CBS Evening News anchor is very likely to leave in June, and Scott Pelley is a top contender to replace her—but CBS is looking both within and outside the network, Howard Kurtz reports. Plus,
behind the CBS News shakeup.
The search is on for Katie Couric’s successor.
14 Media Quakes
One strong contender if Couric vacates the anchor chair in early June, as now seems almost certain, is veteran newsman Scott Pelley. The 60 Minutes correspondent has long been a favorite of Fager, who doubles as the show’s executive producer. But with Fager taking a methodical approach to his first major decision, Pelley is not a lock. A few short weeks ago, the expectation in the Couric camp—after discussions with top CBS management—was that she would sign a new deal to stay in the anchor’s job through the 2012 elections as she figured out the next phase of her career. But the thinking on both sides has now changed as Couric has aggressively tested the waters—and found substantial interest in her services.
After jumping from the Today show in 2006, Couric realized what many skeptics had predicted, that a 22-minute newscast was confining and gave her little opportunity to showcase her interviewing and ad libbing talents. She is now exploring daytime or syndication deals—including with CBS, whose chairman, Les Moonves, remains a strong supporter. CBS is hopeful about finding a way to keep Couric, but her team is also talking to her former network, NBC; to ABC, and to Time Warner.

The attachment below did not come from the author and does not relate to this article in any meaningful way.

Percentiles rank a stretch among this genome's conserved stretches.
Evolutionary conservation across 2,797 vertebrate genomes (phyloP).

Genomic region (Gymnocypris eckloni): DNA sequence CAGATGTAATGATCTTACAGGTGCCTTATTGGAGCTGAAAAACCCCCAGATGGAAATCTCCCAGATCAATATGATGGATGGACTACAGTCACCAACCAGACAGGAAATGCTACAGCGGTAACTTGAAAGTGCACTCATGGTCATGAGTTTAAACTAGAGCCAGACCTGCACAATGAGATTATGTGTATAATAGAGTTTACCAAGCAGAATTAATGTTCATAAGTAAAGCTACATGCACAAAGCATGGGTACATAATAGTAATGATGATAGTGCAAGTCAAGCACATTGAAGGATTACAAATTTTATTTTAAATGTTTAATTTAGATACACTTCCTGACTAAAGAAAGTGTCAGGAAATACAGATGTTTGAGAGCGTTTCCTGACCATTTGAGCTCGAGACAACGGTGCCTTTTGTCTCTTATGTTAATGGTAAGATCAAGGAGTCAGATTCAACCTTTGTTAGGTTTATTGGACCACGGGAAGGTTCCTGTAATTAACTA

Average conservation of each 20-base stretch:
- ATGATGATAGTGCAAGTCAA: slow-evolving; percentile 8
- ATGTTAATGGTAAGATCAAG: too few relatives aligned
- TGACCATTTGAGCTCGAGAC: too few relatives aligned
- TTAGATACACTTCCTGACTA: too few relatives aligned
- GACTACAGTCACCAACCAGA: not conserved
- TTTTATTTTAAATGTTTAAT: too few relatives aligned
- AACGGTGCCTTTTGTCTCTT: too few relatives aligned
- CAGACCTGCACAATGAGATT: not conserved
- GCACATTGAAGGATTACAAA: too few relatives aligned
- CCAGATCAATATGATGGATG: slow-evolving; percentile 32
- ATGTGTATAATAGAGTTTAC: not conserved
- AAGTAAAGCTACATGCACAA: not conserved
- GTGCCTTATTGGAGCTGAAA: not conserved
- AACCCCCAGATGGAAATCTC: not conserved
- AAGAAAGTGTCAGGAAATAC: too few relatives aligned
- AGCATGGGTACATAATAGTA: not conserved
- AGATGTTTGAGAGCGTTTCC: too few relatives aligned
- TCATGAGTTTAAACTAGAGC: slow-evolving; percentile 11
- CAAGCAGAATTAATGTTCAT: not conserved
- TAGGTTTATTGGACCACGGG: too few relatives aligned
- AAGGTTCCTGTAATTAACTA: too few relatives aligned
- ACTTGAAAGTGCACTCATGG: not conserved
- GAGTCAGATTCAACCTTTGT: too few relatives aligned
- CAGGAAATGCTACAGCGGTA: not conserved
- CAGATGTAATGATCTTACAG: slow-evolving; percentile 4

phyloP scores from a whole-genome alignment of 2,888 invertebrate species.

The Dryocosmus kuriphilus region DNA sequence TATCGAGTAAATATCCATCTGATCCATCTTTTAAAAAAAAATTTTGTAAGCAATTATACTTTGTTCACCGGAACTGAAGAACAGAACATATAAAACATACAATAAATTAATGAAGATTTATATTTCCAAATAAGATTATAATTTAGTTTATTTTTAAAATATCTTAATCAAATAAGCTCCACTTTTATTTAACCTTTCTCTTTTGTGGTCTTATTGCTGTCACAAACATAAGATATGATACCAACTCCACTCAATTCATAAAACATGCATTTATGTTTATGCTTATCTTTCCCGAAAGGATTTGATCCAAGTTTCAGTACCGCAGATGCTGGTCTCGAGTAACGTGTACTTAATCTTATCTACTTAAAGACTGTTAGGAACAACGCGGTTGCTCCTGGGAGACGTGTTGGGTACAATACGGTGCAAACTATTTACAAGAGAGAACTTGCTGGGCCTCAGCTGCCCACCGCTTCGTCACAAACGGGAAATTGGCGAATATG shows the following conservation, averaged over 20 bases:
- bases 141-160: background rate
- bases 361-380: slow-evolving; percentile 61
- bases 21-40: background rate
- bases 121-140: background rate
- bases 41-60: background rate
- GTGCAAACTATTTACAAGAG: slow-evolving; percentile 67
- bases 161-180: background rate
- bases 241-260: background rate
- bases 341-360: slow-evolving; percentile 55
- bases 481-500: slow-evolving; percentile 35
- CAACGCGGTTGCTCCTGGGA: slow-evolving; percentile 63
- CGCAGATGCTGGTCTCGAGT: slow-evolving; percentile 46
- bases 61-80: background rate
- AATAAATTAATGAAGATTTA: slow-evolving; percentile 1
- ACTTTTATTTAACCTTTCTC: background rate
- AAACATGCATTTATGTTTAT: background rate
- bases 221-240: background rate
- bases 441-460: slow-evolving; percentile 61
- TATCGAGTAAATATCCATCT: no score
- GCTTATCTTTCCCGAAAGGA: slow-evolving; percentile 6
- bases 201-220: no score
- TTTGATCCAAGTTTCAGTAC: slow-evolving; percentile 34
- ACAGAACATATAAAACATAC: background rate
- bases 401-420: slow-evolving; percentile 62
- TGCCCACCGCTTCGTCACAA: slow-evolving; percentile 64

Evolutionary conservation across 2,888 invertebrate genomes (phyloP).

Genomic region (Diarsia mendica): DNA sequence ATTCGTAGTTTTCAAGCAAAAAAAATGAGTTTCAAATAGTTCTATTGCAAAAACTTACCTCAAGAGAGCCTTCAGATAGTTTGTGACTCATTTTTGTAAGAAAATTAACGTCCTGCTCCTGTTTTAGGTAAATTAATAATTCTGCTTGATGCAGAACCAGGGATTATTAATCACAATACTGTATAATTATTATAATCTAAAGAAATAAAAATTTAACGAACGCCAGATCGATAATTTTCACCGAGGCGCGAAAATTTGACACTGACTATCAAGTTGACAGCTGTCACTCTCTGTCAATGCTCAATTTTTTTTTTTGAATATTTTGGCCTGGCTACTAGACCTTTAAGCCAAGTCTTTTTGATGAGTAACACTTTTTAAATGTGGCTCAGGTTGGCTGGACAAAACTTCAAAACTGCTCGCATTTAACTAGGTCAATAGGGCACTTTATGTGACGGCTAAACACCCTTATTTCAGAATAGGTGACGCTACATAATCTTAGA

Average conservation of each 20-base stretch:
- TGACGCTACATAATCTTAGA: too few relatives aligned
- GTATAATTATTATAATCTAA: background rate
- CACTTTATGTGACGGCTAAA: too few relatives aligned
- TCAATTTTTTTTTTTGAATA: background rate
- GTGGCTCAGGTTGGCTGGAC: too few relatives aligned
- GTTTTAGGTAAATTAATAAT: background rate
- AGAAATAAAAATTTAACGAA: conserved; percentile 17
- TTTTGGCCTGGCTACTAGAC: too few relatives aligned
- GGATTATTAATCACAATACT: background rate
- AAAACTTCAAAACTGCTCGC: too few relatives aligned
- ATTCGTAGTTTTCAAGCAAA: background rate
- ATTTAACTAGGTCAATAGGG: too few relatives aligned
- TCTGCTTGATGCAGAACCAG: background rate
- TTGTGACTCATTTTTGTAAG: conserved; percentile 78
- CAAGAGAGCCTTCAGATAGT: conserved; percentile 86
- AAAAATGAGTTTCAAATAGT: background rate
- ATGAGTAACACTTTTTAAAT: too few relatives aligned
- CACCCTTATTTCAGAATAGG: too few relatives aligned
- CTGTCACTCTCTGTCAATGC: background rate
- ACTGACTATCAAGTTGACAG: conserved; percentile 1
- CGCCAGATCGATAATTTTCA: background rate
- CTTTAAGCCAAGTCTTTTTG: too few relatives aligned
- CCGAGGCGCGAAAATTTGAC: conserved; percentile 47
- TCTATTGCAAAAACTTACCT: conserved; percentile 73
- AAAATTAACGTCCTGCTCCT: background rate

If she is to launch a syndicated program in the fall of 2012, it would debut in the middle of the general election campaign—and the enormous preparation involved in such a launch would be difficult if her day job was as a network anchor.
Couric told David Letterman this week she has “no idea” what comes next when her five-year deal expires. “I’m figuring out what I want to do,” she said.
Fager has been notably noncommittal about his star anchor, fostering the impression that he is open to a change. When he was named chairman, Fager said he wanted to “spend some time with Katie to find out what she wants to do and what she sees is best for her and what’s best for CBS News.”
CBS might want to go for a bigger name than Pelley, whose prospects were noted by the Los Angeles Times on Thursday. But he is familiar to the network’s viewers, and bringing in an outsider has its own set of challenges, as Couric learned while trying to adapt to the CBS culture.
Katie Couric Slams NYT Errors
• Howard Kurtz: Behind the CBS News ShakeupPelley, a Texan who began his career at a station in Lubbock, is the opposite of a celebrity journalist. A White House correspondent for CBS during the Clinton administration, he landed the first interview with George W. Bush as president-elect. Pelley has reported from around the world, including such war zones as Iraq and Afghanistan. He and his team have won numerous awards, including 15 Emmys, for stories on such subjects as the BP oil spill, civilian deaths in Iraq, and child slavery in India.
Scott Pelley, a Texan who began his career at a station in Lubbock, is the opposite of a celebrity journalist.
While no one would question Pelley’s hard-news credentials, he may lack the flair to boost the CBS Evening News out of third place. But then, he—or whoever the network picks—will be making far less than Couric’s $15 million annual salary.
Howard Kurtz is The Daily Beast's Washington bureau chief. He also hosts CNN's weekly media program Reliable Sources on Sundays at 11 a.m. ET. The longtime media reporter and columnist for The Washington Post, Kurtz is the author of five books.